September 21, 2008, will be bittersweet to this Yankee fan as long as they continue to play the game, as it was the day they played the last game in old Yankee Stadium. The ballpark was open all day, with fans circling the infield and paying their final respects in Monument Park. In the pregame ceremonies Yankee employees, dressed as old-time ballplayers, portraying the starting nine from the opener in 1923, took the field along with Manager Miller Huggins. Then players from yesteryear were honored position by position. Several were invited to take to the field at their old positions, with Yankee widows and children taking the place of their deceased fathers and husbands in several spots. The bat that Babe Ruth used to hit the game-winning home run that day was laid across home plate, and Derek Jeter was presented with a silver bat in honor of his having eclipsed Lou Gehrig‘s record for most hits stroked in the old Stadium just weeks before. Ageless emcee Bob Sheppard greeted the fans from home on the video board several times, and recited a poem in honor of the old place. Broadcaster Michael Kay appeared on the Scoreboard in the fifth inning when it came time to reduce the games remaining in the old Stadium counter from the “1″ displayed, changing it to Forever because the magic would be moving across the street to the new Stadium. Although not at his sharpest, Andy Pettitte got the start and the win. Johnny Damon‘s third-inning three-run home run wiped out an early 2-0 Birds lead, and once the visitors scored for a tying tally, unlikely offensive hero Jose Molina hit the last home run in the old Stadium for a 5-3 lead. Later, Jason Giambi stroked the last hit, and Brett Gardner scored the last run in the Cathedral pinch-running, on a sac fly by Robbie Cano, the last rbi in Yankee Stadium, in a 7-3 win. Aside from Gardner, other reserves Manager Joe Girardi let play in the historic game were Melky Cabrera, Wilson Betemit, Cody Ransom, and Ivan Rodriguez. Relievers who pitched in the game were Jose Veras, Phil Coke, and Joba Chamberlain, with the game started by Pettitte being finished by the one and only Mariano Rivera, of course. Once the game was over, Captain Jeter led the players around the field, and he exhorted us to bring Joey Gallo carried the Yankees to a 7-1 victory over visiting Texas on September 21, 2021.our memories to the new Stadium in 2009. People just hung out until well after midnight, as some just did not want to leave. Sitting in the Upper Deck at the new place across the street, I still can’t believe they have torn down the old structure, the House That Ruth Built, with its upper deck hanging right over the field, and not hundreds of feet back from the field like in the new place.
A three-run Aaron Judge home run, and additional shots by Giancarlo Stanton and Joey Gallo, carried the Yankees to a 7-1 victory over visiting Texas on September 21, 2021.
On September 21, 2022, the Yankees sent righthanders Albert Abreu and Stephen Ridings on rehab assignments to the AAA Scranton/Wilkes-Barre RailRiders. The team also activated righty Luis Severino from the 60-day injured list, and optioned third baseman Miguel Andujar to Scranton/Wilkes-Barre.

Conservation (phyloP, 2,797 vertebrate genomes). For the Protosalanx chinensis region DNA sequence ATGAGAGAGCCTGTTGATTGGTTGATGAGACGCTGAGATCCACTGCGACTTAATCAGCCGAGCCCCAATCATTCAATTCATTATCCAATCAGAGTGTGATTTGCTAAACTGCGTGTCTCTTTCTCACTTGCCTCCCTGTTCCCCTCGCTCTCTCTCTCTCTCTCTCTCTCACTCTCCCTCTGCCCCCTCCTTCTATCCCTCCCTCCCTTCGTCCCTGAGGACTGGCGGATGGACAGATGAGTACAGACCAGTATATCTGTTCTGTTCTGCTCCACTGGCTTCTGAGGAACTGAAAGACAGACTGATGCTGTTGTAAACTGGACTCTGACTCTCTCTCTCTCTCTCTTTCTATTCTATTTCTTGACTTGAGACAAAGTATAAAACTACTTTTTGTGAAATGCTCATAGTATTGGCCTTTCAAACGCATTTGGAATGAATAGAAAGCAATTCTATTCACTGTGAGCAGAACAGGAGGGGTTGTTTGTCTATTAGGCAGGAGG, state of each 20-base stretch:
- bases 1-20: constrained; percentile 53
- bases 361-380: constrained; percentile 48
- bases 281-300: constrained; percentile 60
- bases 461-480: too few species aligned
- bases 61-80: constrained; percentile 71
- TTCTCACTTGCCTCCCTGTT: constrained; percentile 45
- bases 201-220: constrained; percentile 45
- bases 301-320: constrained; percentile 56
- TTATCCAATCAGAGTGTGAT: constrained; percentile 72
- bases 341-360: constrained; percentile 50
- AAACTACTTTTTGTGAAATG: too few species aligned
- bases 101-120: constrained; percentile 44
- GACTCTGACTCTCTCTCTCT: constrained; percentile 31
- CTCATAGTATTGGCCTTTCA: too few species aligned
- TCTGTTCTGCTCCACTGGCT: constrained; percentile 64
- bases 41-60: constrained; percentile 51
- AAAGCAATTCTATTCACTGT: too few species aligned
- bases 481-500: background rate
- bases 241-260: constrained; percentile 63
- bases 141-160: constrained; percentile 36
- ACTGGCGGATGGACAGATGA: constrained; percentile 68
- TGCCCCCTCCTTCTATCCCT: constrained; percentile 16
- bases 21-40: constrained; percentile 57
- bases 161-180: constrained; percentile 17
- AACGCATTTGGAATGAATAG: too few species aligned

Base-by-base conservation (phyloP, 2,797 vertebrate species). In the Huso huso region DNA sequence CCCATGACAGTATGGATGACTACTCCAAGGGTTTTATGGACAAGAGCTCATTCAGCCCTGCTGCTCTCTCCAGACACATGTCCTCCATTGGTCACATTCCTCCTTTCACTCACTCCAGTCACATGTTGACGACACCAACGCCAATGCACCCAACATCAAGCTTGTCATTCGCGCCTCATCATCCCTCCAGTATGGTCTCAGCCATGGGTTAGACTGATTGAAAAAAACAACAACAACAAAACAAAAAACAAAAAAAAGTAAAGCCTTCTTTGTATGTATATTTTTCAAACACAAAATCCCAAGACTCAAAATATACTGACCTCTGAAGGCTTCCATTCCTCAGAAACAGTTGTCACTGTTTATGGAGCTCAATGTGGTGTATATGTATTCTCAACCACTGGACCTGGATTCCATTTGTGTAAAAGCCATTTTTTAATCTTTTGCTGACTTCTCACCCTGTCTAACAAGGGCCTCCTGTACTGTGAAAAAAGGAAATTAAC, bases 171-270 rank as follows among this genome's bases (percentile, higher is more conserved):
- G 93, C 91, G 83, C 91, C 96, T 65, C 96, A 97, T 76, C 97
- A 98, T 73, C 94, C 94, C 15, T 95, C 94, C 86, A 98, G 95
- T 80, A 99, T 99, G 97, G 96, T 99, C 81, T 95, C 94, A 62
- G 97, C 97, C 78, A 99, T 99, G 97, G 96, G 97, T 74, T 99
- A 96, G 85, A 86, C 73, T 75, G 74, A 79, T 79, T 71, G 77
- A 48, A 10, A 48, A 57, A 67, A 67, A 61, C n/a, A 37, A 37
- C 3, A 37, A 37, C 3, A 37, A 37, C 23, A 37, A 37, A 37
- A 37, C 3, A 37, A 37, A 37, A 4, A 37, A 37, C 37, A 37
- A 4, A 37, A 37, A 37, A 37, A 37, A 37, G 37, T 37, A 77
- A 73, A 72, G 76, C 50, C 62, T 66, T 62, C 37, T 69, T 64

The Yanks used an offensive explosion featuring early Didi Gregorius and Aaron Hicks home runs to blow out the visiting Rays on September 21, 2018, but needed to add some runs late for the 10-8 win once A.J. Cole tried to give the big lead back.
The Yankees actually played the final weeks of the 2014 season fairly well, but they were too distant from the second Wild Card to qualify without winning every game. They took a four-game set from Toronto three games to one by winning the finale on September 21 by a 5-2 margin. It was the first of Masahiro Tanaka‘s starts returning from the 60-day DL, as he was activated for this start. Ma kun held the Jays to one run into the sixth, and got the win on the strength of Brian McCann and Brett Gardner home runs. Then in a (much needed) three-run seventh, McCann put the game out of reach with a second jolt, which was the 15,000th home run in Yankee history.
The Saturday, September 21, 2013, day game in the Bronx presents another argument that the Yanks and their fans should look with hope for the return of Ivan Nova from arm surgery sometimes during the 2015 season. Nova threw a dominant 6-0 shutout at the visiting San Francisco Giants, handcuffing them on six hits with one walk and seven K’s in a complete-game, 107-pitch beaut. That season’s Beanie Baby Day, it approached the great game David Wells threw in the first of these back in 1998. The Yanks scratched out a three-run, small-ball rally in the home third, and Eduardo Nunez and Alfonso Soriano chipped in with home runs later.
The fiery stretch run to the 2012 postseason had another worthy battle take place in the Bronx on September 21, as the Yanks, up both on AL East rival Baltimore and potential Wild Card pretender Oakland by one game, beat the A’s in Yankee Stadium 2-1 in 10 innings. This could have and should have been all CC Sabathia, as he threw eight masterful innings, struck out 11, and held Oakland scoreless on three hits, leaving with a 1-0 lead on a Curtis Granderson fourth-inning sac fly. But pinch hitter Brandon Moss reached Rafael Soriano for a one-out, ninth-inning, game-tying home run, delaying bedlam in the Bronx a full inning until Russell Martin went yard with the second pitch of the bottom of the 10th inning.
The perennial “makeup game” season continued in Yankee Stadium on September 21, 2011, the year the schedulers put the Bombers behind the eight ball early by scheduling a ridiculous 22 home games by May 1 in the rainy, cold Bronx. The game being made up this day, the second in a week, was actually an August delayed battle with the Rays, but it could not be played until after the regularly scheduled afternoon game vs. Tampa was completed. Both games became 4-2 Yankee victories, the night game a dominating seven-hitter by CC Sabathia, but the day game was an eight-pitcher bullpen special, pulled out by a Yankee eighth-inning three-run rally with one rbi from Eduardo Nunez and two from Robinson Cano. But this was the bigger victory, first because it guaranteed the home team a postseason berth, but more importantly, because it gave Mariano Rivera his 603rd career save, the most all time. This is another record not likely to ever be eclipsed.